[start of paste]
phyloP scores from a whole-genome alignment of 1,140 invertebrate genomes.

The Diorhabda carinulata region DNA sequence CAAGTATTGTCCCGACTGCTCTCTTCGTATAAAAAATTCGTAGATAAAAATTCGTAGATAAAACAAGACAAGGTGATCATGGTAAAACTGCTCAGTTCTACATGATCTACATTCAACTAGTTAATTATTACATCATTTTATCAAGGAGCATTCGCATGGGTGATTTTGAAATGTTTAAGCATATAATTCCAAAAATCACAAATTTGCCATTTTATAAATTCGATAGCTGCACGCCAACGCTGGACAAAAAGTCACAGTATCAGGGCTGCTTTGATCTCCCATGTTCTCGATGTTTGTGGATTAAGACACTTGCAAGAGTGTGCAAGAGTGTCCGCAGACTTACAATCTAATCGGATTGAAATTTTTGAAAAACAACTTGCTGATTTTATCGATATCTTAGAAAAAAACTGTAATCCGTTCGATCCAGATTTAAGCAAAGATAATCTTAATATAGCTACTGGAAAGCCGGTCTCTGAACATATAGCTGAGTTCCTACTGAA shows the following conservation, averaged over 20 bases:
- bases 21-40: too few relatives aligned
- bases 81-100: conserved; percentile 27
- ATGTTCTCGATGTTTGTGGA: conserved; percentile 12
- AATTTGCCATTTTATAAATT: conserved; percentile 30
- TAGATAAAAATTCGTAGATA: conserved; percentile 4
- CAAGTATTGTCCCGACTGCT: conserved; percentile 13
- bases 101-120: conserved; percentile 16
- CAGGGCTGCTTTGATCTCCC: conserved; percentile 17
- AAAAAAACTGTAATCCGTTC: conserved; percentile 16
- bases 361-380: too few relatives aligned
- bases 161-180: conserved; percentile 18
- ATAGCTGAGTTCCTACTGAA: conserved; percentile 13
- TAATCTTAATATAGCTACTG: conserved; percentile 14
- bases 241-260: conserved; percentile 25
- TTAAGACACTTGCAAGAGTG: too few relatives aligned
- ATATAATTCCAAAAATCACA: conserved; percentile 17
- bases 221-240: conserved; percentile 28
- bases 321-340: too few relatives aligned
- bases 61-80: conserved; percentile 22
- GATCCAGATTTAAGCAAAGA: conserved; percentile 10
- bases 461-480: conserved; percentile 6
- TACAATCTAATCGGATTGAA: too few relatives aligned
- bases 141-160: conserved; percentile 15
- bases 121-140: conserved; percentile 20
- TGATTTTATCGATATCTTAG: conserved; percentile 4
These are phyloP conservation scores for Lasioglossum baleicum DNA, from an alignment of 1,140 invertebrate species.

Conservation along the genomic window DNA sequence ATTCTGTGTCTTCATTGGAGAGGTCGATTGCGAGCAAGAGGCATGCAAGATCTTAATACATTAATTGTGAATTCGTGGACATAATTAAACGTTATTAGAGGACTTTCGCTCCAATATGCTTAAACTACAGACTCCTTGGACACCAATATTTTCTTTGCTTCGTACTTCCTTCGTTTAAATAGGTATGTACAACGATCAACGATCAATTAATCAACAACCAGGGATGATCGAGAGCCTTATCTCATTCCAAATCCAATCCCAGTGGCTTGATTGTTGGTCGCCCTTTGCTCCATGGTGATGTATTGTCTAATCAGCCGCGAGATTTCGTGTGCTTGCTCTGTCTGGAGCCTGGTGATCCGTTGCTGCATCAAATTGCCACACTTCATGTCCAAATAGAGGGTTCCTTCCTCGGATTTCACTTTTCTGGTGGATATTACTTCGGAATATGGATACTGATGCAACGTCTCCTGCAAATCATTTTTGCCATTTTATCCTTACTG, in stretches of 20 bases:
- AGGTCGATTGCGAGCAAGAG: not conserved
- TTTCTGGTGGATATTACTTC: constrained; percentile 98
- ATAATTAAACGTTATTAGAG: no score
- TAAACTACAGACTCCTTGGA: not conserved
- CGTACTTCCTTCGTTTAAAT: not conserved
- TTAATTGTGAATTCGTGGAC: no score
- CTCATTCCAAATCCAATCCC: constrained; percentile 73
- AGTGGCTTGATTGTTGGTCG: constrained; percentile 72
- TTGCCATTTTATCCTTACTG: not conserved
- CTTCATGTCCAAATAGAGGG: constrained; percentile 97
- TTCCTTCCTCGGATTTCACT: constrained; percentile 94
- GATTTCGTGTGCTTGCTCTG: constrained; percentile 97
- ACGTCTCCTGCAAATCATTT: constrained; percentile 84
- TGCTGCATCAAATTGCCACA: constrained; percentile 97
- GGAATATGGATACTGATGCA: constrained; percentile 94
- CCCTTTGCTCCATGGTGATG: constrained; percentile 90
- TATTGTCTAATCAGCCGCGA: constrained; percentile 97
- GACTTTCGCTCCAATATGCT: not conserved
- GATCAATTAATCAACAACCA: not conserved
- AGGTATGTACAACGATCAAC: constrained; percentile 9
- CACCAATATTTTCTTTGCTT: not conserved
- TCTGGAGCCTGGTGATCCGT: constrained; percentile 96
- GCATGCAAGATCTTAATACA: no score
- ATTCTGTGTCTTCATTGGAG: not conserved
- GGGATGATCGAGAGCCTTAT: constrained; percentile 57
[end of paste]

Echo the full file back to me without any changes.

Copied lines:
phyloP scores from a whole-genome alignment of 1,140 invertebrate genomes.

The Diorhabda carinulata region DNA sequence CAAGTATTGTCCCGACTGCTCTCTTCGTATAAAAAATTCGTAGATAAAAATTCGTAGATAAAACAAGACAAGGTGATCATGGTAAAACTGCTCAGTTCTACATGATCTACATTCAACTAGTTAATTATTACATCATTTTATCAAGGAGCATTCGCATGGGTGATTTTGAAATGTTTAAGCATATAATTCCAAAAATCACAAATTTGCCATTTTATAAATTCGATAGCTGCACGCCAACGCTGGACAAAAAGTCACAGTATCAGGGCTGCTTTGATCTCCCATGTTCTCGATGTTTGTGGATTAAGACACTTGCAAGAGTGTGCAAGAGTGTCCGCAGACTTACAATCTAATCGGATTGAAATTTTTGAAAAACAACTTGCTGATTTTATCGATATCTTAGAAAAAAACTGTAATCCGTTCGATCCAGATTTAAGCAAAGATAATCTTAATATAGCTACTGGAAAGCCGGTCTCTGAACATATAGCTGAGTTCCTACTGAA shows the following conservation, averaged over 20 bases:
- bases 21-40: too few relatives aligned
- bases 81-100: conserved; percentile 27
- ATGTTCTCGATGTTTGTGGA: conserved; percentile 12
- AATTTGCCATTTTATAAATT: conserved; percentile 30
- TAGATAAAAATTCGTAGATA: conserved; percentile 4
- CAAGTATTGTCCCGACTGCT: conserved; percentile 13
- bases 101-120: conserved; percentile 16
- CAGGGCTGCTTTGATCTCCC: conserved; percentile 17
- AAAAAAACTGTAATCCGTTC: conserved; percentile 16
- bases 361-380: too few relatives aligned
- bases 161-180: conserved; percentile 18
- ATAGCTGAGTTCCTACTGAA: conserved; percentile 13
- TAATCTTAATATAGCTACTG: conserved; percentile 14
- bases 241-260: conserved; percentile 25
- TTAAGACACTTGCAAGAGTG: too few relatives aligned
- ATATAATTCCAAAAATCACA: conserved; percentile 17
- bases 221-240: conserved; percentile 28
- bases 321-340: too few relatives aligned
- bases 61-80: conserved; percentile 22
- GATCCAGATTTAAGCAAAGA: conserved; percentile 10
- bases 461-480: conserved; percentile 6
- TACAATCTAATCGGATTGAA: too few relatives aligned
- bases 141-160: conserved; percentile 15
- bases 121-140: conserved; percentile 20
- TGATTTTATCGATATCTTAG: conserved; percentile 4
These are phyloP conservation scores for Lasioglossum baleicum DNA, from an alignment of 1,140 invertebrate species.

Conservation along the genomic window DNA sequence ATTCTGTGTCTTCATTGGAGAGGTCGATTGCGAGCAAGAGGCATGCAAGATCTTAATACATTAATTGTGAATTCGTGGACATAATTAAACGTTATTAGAGGACTTTCGCTCCAATATGCTTAAACTACAGACTCCTTGGACACCAATATTTTCTTTGCTTCGTACTTCCTTCGTTTAAATAGGTATGTACAACGATCAACGATCAATTAATCAACAACCAGGGATGATCGAGAGCCTTATCTCATTCCAAATCCAATCCCAGTGGCTTGATTGTTGGTCGCCCTTTGCTCCATGGTGATGTATTGTCTAATCAGCCGCGAGATTTCGTGTGCTTGCTCTGTCTGGAGCCTGGTGATCCGTTGCTGCATCAAATTGCCACACTTCATGTCCAAATAGAGGGTTCCTTCCTCGGATTTCACTTTTCTGGTGGATATTACTTCGGAATATGGATACTGATGCAACGTCTCCTGCAAATCATTTTTGCCATTTTATCCTTACTG, in stretches of 20 bases:
- AGGTCGATTGCGAGCAAGAG: not conserved
- TTTCTGGTGGATATTACTTC: constrained; percentile 98
- ATAATTAAACGTTATTAGAG: no score
- TAAACTACAGACTCCTTGGA: not conserved
- CGTACTTCCTTCGTTTAAAT: not conserved
- TTAATTGTGAATTCGTGGAC: no score
- CTCATTCCAAATCCAATCCC: constrained; percentile 73
- AGTGGCTTGATTGTTGGTCG: constrained; percentile 72
- TTGCCATTTTATCCTTACTG: not conserved
- CTTCATGTCCAAATAGAGGG: constrained; percentile 97
- TTCCTTCCTCGGATTTCACT: constrained; percentile 94
- GATTTCGTGTGCTTGCTCTG: constrained; percentile 97
- ACGTCTCCTGCAAATCATTT: constrained; percentile 84
- TGCTGCATCAAATTGCCACA: constrained; percentile 97
- GGAATATGGATACTGATGCA: constrained; percentile 94
- CCCTTTGCTCCATGGTGATG: constrained; percentile 90
- TATTGTCTAATCAGCCGCGA: constrained; percentile 97
- GACTTTCGCTCCAATATGCT: not conserved
- GATCAATTAATCAACAACCA: not conserved
- AGGTATGTACAACGATCAAC: constrained; percentile 9
- CACCAATATTTTCTTTGCTT: not conserved
- TCTGGAGCCTGGTGATCCGT: constrained; percentile 96
- GCATGCAAGATCTTAATACA: no score
- ATTCTGTGTCTTCATTGGAG: not conserved
- GGGATGATCGAGAGCCTTAT: constrained; percentile 57